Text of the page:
Biden has said he wants Americans to view the president as a role model again; no more coarse and demeaning language or racist, divisive rhetoric. His team has promised to restore daily news briefings and the president-elect does not refer to the press as “the enemy of the people.” But it remains to be seen whether he will be as accessible as Trump, who until his postelection hibernation, took more questions from reporters than any of his recent predecessors.
While Trump filled out much of his Cabinet and White House staff with relatives, political neophytes and newcomers to government, Biden has turned to seasoned hands, bringing in Obama administration veterans and career officials.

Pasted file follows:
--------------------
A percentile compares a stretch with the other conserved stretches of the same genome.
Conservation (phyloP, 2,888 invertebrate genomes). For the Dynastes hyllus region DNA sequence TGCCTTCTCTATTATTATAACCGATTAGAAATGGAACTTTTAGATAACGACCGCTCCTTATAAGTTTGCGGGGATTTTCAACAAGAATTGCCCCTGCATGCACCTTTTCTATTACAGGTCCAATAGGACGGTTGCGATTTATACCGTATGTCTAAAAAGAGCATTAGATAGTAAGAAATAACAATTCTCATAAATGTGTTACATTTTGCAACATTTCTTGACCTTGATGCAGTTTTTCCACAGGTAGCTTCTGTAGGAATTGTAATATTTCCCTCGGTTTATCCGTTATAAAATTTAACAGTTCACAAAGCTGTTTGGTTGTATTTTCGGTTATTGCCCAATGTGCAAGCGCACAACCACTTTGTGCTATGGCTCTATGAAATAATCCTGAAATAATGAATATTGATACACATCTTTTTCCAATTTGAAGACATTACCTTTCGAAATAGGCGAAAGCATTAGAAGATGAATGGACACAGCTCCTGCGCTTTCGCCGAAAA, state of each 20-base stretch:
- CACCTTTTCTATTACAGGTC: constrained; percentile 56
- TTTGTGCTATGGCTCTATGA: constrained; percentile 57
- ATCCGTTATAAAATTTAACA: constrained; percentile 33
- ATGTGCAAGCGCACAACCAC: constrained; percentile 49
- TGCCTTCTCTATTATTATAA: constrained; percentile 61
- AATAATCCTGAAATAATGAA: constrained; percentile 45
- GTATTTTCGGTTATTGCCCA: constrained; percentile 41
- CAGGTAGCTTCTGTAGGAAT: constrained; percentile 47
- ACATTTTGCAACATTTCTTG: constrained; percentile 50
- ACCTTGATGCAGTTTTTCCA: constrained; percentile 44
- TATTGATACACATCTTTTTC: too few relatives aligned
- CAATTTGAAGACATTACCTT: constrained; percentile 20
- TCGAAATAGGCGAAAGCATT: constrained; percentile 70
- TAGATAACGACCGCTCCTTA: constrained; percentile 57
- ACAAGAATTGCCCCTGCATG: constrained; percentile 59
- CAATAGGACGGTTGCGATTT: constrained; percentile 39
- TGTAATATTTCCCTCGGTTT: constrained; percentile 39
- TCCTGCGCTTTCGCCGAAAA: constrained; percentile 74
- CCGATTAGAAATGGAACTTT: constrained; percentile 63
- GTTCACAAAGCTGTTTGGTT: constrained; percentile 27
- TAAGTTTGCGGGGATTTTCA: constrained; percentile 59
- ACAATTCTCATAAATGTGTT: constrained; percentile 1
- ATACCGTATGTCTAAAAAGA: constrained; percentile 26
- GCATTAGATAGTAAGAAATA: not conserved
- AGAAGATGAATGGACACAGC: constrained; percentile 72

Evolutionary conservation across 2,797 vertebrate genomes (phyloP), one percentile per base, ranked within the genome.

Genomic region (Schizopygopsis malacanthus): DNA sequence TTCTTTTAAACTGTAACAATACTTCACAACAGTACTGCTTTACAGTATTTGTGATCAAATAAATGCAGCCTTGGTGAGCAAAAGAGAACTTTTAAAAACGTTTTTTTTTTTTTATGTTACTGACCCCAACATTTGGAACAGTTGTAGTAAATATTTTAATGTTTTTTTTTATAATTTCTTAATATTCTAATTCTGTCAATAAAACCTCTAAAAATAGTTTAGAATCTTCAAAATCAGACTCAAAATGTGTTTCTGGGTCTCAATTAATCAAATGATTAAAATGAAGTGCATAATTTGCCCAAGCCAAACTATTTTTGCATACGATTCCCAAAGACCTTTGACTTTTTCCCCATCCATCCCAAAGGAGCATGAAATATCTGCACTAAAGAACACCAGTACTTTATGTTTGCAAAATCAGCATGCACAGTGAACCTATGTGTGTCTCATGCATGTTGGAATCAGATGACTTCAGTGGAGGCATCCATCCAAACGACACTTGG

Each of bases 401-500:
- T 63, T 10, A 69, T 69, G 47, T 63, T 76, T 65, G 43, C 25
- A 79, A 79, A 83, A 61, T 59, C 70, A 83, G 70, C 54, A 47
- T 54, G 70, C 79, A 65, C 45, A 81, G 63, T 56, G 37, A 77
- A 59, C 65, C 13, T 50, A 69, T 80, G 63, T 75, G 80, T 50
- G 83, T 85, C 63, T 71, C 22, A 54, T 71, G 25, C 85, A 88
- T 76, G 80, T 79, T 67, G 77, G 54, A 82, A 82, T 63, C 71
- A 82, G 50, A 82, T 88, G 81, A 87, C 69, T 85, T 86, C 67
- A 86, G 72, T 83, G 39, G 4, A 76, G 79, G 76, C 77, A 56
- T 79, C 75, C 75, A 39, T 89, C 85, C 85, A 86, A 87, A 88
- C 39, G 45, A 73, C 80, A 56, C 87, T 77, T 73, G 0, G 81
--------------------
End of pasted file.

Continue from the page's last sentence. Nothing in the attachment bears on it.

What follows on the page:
Policy papers will be back in vogue and governing by cable chyron likely out.
Trump was mostly indifferent to the machinations of Congress, at times appearing to be an observer of his own administration. Biden, a longtime senator who will have Democratic control of both houses, is positioned to use the weight of his office to push an ambitious legislative agenda.